May is waiting for her boyfriend in a run-down American motel, when an old flame turns up and threatens to undermine her efforts and drag her back into the life that she was running away from. The situation soon turns complicated.
A fictionalized former President Richard M. Nixon offers a solitary, stream-of-consciousness reflection on his life and political career - and the "true" reasons for the Watergate scandal and his resignation.
A parody and satire of the U.S. political scene of the time, HealtH is set at a health food convention at a Florida luxury hotel, where a powerful political organization is deciding on a new president.
This is an insane and fast-paced romantic comedy about a bizarre dinner date among Bruce (Goldblum) and Prudence (Hagerty), and their lunatic therapists, and Bruce's jealous, gun-wielding ... See full summary »
The familiar tragic story of Vincent van Gogh is broadened by focusing as well on his brother Theodore, who helped support Vincent. The movie also provides a nice view of the locations which Vincent painted.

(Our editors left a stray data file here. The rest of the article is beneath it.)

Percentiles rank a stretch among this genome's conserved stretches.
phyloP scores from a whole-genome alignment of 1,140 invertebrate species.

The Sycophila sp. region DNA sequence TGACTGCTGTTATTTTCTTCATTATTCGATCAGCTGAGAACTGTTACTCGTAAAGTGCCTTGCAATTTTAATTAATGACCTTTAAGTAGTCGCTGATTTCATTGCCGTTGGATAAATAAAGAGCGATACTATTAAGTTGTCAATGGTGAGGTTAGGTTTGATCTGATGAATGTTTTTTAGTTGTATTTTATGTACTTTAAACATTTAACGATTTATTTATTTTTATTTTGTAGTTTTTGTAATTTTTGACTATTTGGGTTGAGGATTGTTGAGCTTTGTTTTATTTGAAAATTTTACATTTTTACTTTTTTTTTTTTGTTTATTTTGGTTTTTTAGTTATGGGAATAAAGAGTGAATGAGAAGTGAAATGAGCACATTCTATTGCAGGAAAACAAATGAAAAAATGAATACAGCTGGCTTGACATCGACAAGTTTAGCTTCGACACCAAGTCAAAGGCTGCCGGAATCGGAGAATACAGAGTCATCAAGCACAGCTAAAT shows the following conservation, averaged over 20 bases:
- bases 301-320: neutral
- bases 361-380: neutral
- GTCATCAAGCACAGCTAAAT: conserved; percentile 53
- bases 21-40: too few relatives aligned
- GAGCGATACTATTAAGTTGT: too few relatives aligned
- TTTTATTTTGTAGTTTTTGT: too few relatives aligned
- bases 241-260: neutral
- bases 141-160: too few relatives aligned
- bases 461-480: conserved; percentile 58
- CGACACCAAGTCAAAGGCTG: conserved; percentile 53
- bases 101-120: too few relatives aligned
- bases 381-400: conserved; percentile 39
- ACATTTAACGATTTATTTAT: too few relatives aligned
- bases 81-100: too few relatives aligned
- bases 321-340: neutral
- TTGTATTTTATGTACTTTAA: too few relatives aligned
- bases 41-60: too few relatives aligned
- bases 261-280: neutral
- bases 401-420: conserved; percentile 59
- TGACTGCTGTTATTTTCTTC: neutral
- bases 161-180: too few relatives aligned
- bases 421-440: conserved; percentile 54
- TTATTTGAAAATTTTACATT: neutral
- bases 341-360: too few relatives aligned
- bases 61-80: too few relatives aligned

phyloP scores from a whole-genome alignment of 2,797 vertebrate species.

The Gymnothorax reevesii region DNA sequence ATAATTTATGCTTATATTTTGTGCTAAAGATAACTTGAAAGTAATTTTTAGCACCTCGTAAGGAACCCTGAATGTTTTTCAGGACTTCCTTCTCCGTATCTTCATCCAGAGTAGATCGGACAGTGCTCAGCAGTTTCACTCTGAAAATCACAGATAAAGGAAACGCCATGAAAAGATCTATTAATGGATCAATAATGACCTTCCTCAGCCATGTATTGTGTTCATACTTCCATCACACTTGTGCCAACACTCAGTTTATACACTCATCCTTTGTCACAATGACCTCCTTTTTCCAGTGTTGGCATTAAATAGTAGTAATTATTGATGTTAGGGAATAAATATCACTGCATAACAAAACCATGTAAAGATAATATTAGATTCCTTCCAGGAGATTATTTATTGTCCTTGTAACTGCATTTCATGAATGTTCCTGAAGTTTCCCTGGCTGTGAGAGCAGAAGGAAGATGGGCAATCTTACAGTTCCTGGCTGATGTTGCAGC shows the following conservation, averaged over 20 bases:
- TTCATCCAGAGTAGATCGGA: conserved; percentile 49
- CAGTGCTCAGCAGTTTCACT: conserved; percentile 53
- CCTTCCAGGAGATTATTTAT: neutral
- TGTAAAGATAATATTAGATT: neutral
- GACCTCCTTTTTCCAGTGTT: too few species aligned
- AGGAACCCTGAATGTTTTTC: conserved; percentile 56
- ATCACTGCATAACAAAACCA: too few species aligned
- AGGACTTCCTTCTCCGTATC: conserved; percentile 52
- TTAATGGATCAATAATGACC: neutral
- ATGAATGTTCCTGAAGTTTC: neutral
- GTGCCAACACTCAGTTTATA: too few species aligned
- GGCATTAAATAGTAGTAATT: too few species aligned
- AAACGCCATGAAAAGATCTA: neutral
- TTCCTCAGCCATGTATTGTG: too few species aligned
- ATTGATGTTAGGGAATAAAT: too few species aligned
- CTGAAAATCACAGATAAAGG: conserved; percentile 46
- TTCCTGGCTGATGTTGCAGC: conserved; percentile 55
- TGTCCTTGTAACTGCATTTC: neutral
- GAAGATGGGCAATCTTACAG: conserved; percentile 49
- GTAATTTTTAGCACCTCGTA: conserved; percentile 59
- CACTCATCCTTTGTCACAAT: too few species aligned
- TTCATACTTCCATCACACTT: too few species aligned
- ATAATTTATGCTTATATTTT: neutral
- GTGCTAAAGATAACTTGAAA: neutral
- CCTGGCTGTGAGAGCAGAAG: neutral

O.C. and Stiggs aren't your average unhappy teenagers. They not only despise their suburban surroundings, they plot against it. They seek revenge against the middle class Schwab family, who embody all they detest: middle class.
May is hiding out at an old motel in the Southwest. Eddie, his half-brother, also an old flame shows up. He threatens her metaphorically and, at times, literally drag her back into the life she had fled from. The film focuses on the couple's fluctuating past and present relationships, and the dark secrets hidden within, including one from an old man who lives near the motel (Harry Dean Stanton).
Interesting, worthwhile, if not totally successful adaptation of the play.
Interesting, laid back version of the Shepherd play. On stage, with Ed Harris in the lead, it was all frenetic energy and danger. Here the piece is more moody and dreamlike. At times that works tremendously well, and it is visually beautiful. The play has been opened up in a way that feels natural and not forced. And the use of narration is very interesting and productively unsettling, since the memories we see do not quite match the words we hear.
On the other hand, the slower pace makes the writing feel more melodramatic and almost old- fashioned in its twists. And Shepherd is nowhere near as interesting as Harris was on stage. We never feel that he is really dangerous. He comes off more as a love-struck kid than obsessed man. And it ends with a whimper, not a kick. Still, there are plenty of less interesting theater to film adaptations out there.
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